Highly selective for CDK12, CTX-439 is a first-in-class orally available CDK12 inhibitor.
Non-clinical safety studies are currently underway, with a phase I clinical study scheduled to begin in 2023.
We believe that inhibition of transcription elongation, an RNA synthesis reaction, induces accumulation of aberrant RNA and produces anti-cancer effects by overloading cancer cells with RNA deregulation stress.
CTX-439 has demonstrated anti-tumor effects in several preclinical carcinoma mouse models as a single agent, and its mechanism of action makes it an attractive potential partner for PARP inhibitors or chemotherapeutic agents targeting DNA replication.
The first step in gene expression is transcription, a process in which DNA sequence information is copied into RNA.
This transcription process is carried out by an enzyme called RNA polymerase (Pol II).
Abnormalities in the transcriptional response may induce accumulation of aberrant RNA, leading to RNA deregulation stress.
The C-terminal domain (CTD) of Pol II consists of a characteristic structure of seven amino acid sequences, Tyr(1)-Ser(2)-Pro(3)-Thr(4)-Ser(5)-Pro(6)-Ser(7), repeated 52 times.
This CTD is phosphorylated by diverse kinases and is responsible for the initiation, elongation, and termination steps of transcription.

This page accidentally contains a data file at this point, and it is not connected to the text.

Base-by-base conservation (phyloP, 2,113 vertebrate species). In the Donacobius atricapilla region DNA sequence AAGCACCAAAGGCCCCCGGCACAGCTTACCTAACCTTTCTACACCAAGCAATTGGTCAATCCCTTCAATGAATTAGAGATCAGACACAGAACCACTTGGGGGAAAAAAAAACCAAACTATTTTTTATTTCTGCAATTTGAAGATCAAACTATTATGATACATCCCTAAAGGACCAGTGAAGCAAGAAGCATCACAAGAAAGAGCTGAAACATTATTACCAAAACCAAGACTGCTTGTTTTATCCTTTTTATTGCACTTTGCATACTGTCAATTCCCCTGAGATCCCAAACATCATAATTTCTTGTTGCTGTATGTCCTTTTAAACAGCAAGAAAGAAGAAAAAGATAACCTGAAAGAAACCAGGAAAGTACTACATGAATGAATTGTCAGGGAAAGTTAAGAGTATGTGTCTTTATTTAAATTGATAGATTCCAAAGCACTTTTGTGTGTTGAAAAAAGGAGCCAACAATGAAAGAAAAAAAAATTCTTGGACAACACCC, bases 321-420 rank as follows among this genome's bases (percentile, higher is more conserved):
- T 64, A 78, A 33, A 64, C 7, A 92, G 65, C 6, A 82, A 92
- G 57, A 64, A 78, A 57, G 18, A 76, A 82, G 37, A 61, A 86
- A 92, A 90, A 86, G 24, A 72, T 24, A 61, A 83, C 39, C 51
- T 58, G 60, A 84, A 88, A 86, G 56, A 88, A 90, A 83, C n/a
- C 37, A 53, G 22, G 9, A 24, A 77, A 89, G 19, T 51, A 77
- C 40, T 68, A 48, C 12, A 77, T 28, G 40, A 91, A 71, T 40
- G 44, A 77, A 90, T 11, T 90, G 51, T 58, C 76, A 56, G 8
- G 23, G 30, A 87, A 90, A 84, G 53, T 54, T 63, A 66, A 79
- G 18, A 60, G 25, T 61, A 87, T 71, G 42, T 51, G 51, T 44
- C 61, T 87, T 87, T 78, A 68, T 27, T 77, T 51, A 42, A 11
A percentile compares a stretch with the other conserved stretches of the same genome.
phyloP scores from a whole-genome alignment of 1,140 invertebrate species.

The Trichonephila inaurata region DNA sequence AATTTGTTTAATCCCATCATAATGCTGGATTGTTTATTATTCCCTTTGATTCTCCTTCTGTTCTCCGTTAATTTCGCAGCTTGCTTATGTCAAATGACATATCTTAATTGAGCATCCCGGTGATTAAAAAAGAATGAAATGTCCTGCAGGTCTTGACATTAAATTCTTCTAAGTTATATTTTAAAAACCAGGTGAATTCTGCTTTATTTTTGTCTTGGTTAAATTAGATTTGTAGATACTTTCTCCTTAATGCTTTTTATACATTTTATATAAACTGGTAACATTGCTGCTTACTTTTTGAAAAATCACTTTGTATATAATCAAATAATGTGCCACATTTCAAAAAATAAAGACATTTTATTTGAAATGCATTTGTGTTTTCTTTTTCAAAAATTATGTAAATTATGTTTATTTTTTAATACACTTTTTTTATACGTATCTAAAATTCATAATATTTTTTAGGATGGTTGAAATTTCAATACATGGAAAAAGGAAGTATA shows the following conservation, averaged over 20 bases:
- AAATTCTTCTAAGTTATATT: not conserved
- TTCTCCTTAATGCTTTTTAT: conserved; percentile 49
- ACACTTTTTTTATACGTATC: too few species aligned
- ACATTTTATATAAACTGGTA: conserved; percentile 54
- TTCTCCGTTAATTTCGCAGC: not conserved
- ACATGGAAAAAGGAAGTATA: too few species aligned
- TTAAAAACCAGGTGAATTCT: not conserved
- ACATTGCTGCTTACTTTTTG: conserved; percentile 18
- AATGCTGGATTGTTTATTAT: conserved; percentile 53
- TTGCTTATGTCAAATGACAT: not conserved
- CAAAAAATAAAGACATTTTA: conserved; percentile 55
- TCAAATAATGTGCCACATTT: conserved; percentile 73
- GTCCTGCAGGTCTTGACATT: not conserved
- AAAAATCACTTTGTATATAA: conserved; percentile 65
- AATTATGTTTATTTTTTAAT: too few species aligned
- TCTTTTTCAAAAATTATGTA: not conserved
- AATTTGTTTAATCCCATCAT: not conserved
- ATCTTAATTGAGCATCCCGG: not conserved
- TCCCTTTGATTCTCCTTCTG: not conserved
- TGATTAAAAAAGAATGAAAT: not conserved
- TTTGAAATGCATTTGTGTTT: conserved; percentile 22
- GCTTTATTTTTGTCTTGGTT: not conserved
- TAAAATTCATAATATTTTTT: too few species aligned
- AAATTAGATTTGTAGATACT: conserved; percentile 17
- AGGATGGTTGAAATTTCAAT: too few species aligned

Phosphorylation of the second Ser(2) of CTD is known to be most closely associated with the regulation of transcriptional elongation, and we are focusing on the kinase responsible for this phosphorylation modification to the second Ser(2) of CTD.
CDK12 belongs to the cyclin-dependent kinase (CDK) family of serine/threonine protein kinases.
CDK12 forms a complex with cyclin K and phosphorylates the second Ser(2) of the CTD of Pol II, which is known to promote the elongation step in the transcription reaction, especially for transcripts such as BRCA1 and BRCA2 that are involved in DNA damage response.
Therefore, inhibition of CDK12 is expected to have a synergistic effect with PARP inhibitors and chemotherapeutic agents, since it leads to decreased expression of a group of factors involved in the DNA damage response as well as DNA damage.